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Old 11-24-2017, 11:30 AM
waltky waltky is offline
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Rockets Obliterate Taliban Drug Labs...

Watch HIMARS Rockets Obliterate Taliban Drug Labs
November 22, 2017 - First the F-22. Now HIMARS? The U.S. military is turning to some serious firepower to go after Taliban drug labs in Afghanistan.
U.S. and Afghan forces this week attacked Taliban opium-production facilities with the M142 High Mobility Artillery Rocket System, which features a launcher mounted on an M1140 truck frame. As my colleague Oriana Pawlyk wrote in back-to-back stories here on DefenseTech, the Lockheed Martin Corp.-made F-22 Raptor on Sunday made its combat debut in Afghanistan.

But as Pawlyk reported, the stealthy fifth-generation, twin-engine fighter developed for air-to-air superiority conducted a ground-attack mission, pummeling suspected drug labs in the country with small diameter bombs. Similarly for the counter-narcotics mission, U.S. commanders turned to HIMARS, which is also made by Lockheed and carries a six-pack launcher or one MGM-140 ATACMS missile on the bed of a medium-duty truck.

U.S. and Afghan forces attacked Taliban opium-production labs with the M142 High Mobility Artillery Rocket System (HIMARS), a launcher mounted on an M1140 truck frame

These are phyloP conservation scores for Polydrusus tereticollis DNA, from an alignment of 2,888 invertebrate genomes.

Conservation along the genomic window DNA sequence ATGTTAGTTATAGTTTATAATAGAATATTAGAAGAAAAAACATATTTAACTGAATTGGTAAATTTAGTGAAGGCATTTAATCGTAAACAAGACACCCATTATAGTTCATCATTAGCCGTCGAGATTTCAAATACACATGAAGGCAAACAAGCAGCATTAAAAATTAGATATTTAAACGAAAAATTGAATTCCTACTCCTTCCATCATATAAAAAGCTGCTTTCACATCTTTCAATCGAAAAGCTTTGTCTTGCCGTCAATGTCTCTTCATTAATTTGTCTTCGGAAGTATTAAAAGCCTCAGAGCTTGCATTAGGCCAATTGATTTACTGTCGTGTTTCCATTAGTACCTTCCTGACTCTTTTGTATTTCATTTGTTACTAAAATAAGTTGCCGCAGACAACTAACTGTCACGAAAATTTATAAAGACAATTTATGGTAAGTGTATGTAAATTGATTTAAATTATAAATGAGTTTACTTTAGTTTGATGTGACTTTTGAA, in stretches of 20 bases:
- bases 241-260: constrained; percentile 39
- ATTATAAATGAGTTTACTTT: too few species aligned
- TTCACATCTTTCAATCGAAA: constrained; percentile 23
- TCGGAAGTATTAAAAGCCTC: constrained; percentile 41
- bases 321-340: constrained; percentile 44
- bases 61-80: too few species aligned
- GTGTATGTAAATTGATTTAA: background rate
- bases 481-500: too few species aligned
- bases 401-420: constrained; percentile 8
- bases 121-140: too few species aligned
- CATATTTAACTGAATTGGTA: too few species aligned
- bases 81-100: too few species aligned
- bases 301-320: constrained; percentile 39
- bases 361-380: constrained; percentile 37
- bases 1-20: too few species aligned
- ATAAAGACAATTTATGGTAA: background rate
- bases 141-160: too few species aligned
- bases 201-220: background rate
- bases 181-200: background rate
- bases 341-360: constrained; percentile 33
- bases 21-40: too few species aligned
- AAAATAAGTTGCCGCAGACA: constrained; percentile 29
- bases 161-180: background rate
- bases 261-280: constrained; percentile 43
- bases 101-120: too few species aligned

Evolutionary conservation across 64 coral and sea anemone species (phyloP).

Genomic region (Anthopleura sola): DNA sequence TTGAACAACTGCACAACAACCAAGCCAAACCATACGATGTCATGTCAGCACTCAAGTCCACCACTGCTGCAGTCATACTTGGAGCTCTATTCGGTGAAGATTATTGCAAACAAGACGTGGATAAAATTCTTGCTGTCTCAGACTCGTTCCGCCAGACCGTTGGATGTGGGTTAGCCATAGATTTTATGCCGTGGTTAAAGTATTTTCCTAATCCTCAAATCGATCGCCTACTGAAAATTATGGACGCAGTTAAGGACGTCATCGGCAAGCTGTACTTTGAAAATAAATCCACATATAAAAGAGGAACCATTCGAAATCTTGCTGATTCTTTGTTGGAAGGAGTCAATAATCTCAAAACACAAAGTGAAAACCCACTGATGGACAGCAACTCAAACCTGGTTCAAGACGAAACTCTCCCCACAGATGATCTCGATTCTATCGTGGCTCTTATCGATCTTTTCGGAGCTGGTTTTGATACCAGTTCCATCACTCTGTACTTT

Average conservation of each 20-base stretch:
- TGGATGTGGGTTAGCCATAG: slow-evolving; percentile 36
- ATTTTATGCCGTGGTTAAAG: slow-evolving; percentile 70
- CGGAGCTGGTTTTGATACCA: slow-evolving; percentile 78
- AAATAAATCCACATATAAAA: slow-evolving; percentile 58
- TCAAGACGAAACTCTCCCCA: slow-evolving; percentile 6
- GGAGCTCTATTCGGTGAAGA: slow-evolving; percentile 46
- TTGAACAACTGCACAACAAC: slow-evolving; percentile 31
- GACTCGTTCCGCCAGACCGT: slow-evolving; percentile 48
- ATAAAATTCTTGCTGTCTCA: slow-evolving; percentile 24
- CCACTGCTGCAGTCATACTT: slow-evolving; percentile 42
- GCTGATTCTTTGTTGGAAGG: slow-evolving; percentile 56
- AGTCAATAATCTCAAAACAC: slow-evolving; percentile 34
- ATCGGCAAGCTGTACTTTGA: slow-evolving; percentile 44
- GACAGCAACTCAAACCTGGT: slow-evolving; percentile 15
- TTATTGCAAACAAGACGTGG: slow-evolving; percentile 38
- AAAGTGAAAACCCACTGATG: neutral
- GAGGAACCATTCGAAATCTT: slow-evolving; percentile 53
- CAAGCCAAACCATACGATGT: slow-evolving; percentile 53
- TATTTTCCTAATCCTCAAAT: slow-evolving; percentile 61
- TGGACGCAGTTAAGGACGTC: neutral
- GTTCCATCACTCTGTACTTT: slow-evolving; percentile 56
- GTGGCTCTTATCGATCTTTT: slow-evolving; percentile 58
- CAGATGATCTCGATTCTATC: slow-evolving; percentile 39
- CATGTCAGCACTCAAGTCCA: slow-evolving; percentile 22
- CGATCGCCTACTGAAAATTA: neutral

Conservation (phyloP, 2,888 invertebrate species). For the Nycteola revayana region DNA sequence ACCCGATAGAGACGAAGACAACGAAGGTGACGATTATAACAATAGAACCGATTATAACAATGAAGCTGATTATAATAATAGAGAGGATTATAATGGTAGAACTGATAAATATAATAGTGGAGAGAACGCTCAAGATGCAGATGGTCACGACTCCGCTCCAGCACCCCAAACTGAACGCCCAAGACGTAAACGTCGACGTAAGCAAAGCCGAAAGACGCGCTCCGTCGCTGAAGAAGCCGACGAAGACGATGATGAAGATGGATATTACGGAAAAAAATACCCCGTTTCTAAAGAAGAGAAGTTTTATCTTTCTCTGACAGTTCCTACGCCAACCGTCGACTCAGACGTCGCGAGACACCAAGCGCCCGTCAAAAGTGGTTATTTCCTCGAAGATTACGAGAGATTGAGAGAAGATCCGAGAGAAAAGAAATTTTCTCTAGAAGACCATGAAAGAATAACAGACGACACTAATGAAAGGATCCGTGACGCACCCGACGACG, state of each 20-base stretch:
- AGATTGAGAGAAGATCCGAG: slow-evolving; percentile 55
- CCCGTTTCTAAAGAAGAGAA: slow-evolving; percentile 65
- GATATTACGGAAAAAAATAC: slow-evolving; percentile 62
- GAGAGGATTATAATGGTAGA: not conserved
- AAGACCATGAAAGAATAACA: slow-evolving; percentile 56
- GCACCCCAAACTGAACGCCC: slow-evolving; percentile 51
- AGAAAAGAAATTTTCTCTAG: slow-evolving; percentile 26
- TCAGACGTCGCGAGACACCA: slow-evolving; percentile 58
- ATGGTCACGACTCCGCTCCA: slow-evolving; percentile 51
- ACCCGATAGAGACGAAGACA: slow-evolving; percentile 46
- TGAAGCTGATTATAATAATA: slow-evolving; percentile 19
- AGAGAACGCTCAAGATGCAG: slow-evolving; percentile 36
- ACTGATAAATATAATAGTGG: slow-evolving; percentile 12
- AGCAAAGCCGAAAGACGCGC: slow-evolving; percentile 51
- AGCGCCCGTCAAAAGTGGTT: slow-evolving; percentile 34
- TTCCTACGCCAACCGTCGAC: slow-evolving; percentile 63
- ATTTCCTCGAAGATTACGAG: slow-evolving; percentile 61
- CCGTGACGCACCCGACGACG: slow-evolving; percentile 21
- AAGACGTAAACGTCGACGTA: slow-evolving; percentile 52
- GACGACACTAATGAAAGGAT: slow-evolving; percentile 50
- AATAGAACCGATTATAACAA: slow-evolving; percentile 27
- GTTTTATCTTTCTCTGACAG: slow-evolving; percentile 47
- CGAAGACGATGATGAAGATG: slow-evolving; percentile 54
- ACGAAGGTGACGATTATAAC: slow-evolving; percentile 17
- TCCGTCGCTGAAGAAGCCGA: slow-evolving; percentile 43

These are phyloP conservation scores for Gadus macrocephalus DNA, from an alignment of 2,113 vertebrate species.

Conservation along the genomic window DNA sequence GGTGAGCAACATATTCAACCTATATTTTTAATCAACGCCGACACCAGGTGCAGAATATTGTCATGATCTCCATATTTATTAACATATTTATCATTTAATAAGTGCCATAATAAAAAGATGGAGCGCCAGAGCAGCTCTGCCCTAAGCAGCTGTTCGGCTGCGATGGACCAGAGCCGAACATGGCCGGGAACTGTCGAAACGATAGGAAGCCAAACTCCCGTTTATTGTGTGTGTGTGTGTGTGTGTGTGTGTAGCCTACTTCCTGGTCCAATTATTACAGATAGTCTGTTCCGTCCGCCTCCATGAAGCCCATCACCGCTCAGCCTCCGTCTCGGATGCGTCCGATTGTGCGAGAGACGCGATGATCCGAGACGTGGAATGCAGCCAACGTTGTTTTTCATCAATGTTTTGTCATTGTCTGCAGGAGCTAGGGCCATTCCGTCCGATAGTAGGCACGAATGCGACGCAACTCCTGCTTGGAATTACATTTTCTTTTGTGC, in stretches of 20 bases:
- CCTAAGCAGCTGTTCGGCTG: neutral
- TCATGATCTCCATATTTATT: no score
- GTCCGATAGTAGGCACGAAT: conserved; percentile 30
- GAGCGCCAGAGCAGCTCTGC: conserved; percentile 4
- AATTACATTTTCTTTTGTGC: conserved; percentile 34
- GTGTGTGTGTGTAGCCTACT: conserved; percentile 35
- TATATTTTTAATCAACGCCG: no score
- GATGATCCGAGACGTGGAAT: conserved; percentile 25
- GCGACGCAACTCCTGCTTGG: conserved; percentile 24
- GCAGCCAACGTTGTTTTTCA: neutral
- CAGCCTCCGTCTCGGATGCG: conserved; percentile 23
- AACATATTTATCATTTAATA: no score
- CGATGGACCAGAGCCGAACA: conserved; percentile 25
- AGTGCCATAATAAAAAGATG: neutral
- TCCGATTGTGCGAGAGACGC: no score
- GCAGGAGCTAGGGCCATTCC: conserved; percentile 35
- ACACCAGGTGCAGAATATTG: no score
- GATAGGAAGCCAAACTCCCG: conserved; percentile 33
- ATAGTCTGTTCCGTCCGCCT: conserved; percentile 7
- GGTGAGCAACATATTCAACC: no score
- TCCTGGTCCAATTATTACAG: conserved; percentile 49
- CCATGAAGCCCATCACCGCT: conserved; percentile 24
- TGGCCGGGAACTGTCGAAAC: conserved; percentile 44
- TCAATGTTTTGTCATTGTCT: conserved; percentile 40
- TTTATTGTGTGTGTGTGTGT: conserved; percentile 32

The technology seems to be increasingly versatile — the Navy and Marine Corps just last month test-fired the system from the deck of the amphibious transport dock USS Anchorage (LPD-23) to gauge its ability to conduct precision fires at a shore target. In that exercise, the HIMARS destroyed an unidentified land-based target from a distance of 70 kilometers, or roughly 43 miles, using a Guided Multiple Launch Rocket System Unitary, or GMLRS-U.

It’s not immediately clear whether the F-22 and HIMARS strikes suggest an evolving counternarcotics mission for the U.S. military in Afghanistan. Afghanistan is the world’s main source of opium and heroin production — and the Taliban generates an estimated $100 million to $155 million annually in illicit income from the drug trade, potentially more than a quarter of total Taliban annual revenue, according to a 2014 report by the Congressional Research Service.
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